Moral decision making involves the application of certain principles to the choices we face. Sometimes those moral principles mark a bright line between what is morally permissible and what is not. Sometimes they don't.
There are some moral positions to which there are no legitimate exceptions. When the state refuses to protect certain members of the human species from the private application of lethal violence, as in the case of abortion, the state commits a grave injustice. When the state declares itself arbiter over an institution above and beyond its proper authority, as New York did recently with marriage, it commits a grave injustice.
The acceptable Catholic position on such issues is not “up for debate” because there are no circumstances under which such actions (or omissions in the case of failing to protect the unborn) are compatible with the intrinsic values that undergird the most basic moral principles. Such issues represent a choice between a good and an intrinsic evil. And it is never permissible to choose what is evil; not even with the intention of bringing about a good end. No exceptions. Ever.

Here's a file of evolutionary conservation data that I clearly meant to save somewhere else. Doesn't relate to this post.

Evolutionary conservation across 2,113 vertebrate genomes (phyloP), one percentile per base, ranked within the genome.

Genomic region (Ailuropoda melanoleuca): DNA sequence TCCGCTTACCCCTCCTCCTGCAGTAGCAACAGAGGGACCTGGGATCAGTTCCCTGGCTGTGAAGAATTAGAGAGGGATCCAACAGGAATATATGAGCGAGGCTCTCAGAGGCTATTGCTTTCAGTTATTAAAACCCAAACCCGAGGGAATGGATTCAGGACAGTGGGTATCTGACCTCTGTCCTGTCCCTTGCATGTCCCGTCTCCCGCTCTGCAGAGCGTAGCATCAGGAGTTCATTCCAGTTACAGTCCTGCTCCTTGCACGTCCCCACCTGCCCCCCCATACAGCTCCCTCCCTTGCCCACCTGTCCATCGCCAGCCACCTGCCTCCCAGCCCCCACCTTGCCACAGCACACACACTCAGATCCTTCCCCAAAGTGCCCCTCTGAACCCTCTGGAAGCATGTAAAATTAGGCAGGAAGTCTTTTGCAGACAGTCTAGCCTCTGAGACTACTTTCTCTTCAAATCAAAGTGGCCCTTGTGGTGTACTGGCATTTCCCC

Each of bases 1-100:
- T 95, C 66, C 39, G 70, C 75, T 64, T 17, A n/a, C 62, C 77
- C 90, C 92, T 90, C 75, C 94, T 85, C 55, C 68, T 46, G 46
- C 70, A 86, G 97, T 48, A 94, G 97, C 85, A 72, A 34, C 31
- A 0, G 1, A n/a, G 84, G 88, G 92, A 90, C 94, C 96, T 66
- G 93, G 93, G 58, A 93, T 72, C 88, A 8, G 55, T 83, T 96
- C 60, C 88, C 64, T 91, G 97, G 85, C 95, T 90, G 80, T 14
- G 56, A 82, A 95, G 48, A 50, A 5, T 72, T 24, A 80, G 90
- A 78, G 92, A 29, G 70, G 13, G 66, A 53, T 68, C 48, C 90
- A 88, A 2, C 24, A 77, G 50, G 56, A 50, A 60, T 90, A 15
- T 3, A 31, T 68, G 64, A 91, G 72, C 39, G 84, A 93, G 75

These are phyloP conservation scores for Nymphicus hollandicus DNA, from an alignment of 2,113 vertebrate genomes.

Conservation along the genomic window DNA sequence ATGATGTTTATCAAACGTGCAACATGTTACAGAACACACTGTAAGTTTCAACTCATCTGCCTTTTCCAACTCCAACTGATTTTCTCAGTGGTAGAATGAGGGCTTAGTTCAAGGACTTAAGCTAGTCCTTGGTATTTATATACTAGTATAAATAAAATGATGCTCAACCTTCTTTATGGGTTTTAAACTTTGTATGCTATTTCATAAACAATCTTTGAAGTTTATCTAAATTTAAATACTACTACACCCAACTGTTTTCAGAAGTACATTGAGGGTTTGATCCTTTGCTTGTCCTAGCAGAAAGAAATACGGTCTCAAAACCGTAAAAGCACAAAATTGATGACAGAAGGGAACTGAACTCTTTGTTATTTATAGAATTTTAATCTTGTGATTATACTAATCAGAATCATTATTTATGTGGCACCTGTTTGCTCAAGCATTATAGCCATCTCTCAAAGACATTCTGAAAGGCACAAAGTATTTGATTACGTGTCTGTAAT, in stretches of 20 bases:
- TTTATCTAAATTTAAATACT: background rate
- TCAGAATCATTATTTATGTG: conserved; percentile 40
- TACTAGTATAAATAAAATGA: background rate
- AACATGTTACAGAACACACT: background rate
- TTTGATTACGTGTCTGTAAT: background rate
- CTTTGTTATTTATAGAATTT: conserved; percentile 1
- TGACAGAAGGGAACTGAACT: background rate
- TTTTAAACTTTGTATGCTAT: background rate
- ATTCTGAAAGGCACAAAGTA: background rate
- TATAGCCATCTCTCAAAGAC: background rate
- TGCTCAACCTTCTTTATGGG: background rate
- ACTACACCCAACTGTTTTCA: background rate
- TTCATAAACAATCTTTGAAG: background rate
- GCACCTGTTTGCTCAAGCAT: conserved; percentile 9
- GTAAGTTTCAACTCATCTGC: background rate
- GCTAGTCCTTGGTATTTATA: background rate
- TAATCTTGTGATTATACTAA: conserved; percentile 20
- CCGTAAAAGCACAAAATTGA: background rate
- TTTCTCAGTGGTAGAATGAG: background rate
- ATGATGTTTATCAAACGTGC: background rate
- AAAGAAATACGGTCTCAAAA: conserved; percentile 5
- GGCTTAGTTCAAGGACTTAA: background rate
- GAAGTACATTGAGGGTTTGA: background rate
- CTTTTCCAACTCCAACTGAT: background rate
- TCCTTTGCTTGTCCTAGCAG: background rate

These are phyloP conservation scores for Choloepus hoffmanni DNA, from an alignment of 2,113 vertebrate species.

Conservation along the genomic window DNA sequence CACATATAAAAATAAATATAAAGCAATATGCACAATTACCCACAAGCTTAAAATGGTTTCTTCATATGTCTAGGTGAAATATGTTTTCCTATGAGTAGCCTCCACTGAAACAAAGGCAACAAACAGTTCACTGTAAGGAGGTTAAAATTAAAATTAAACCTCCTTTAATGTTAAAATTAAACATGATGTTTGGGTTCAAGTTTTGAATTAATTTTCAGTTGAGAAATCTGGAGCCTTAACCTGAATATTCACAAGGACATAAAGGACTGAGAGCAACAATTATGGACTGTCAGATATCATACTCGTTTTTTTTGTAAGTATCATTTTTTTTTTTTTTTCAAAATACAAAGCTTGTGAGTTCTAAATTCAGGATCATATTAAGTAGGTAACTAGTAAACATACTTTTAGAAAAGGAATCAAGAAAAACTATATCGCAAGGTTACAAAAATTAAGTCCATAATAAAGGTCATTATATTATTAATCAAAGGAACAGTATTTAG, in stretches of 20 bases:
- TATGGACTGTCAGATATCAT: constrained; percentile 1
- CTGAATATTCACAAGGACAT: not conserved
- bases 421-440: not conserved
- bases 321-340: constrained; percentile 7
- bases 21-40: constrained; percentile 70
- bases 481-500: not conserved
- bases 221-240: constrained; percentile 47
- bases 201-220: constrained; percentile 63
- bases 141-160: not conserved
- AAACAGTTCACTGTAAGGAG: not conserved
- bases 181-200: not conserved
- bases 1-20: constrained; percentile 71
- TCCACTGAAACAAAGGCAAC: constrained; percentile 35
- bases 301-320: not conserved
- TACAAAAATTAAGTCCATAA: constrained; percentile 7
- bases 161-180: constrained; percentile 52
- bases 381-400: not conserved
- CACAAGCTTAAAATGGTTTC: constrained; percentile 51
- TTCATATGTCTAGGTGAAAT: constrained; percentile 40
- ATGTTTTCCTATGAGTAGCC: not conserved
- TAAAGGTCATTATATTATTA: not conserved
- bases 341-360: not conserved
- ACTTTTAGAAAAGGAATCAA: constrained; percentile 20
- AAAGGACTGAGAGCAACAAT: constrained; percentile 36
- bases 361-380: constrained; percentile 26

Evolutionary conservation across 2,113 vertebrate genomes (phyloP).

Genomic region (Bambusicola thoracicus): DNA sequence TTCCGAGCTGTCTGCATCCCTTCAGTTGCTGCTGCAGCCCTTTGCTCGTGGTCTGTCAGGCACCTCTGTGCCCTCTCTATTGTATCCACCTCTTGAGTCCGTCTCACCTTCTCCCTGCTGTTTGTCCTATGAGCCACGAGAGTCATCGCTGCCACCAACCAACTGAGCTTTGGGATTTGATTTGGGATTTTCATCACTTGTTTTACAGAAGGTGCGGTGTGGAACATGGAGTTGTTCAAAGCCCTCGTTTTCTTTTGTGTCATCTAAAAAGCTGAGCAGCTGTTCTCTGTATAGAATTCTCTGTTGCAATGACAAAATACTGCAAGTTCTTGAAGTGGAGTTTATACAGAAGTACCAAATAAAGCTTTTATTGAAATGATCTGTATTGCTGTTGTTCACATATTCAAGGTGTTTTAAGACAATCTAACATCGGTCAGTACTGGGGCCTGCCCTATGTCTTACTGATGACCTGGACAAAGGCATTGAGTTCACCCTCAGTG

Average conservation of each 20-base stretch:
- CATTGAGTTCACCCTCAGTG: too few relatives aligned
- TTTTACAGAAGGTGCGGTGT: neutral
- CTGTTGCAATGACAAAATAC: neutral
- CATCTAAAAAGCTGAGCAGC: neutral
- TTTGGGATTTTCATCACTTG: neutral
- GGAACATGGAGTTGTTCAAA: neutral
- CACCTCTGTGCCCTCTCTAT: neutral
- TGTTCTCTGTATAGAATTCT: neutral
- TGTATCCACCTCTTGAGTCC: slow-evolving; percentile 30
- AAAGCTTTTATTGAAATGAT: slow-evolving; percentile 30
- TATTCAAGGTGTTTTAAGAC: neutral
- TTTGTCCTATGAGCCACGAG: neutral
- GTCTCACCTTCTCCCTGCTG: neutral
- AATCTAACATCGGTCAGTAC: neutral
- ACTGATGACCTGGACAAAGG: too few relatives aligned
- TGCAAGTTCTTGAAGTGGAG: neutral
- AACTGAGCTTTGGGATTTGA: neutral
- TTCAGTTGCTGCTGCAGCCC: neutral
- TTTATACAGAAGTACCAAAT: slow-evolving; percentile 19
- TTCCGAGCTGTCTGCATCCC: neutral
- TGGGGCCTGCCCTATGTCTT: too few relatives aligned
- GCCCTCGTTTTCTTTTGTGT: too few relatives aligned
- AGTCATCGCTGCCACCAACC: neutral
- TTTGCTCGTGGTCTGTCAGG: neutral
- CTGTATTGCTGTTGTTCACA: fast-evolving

Other moral principles, while also universally valid, leave much room for prudence in their application. For example, public authorities must always act in a way that promotes the common good. Any state that denies its responsibility to the common good commits a grave injustice. No exceptions. Ever. But just how the promotion of the common good is best accomplished…
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Stephen P. White is a fellow in the Catholic Studies Program at the Ethics and Public Policy Center where he has been the coordinator of the Tertio Millennio Seminar on the Free Society since 2005.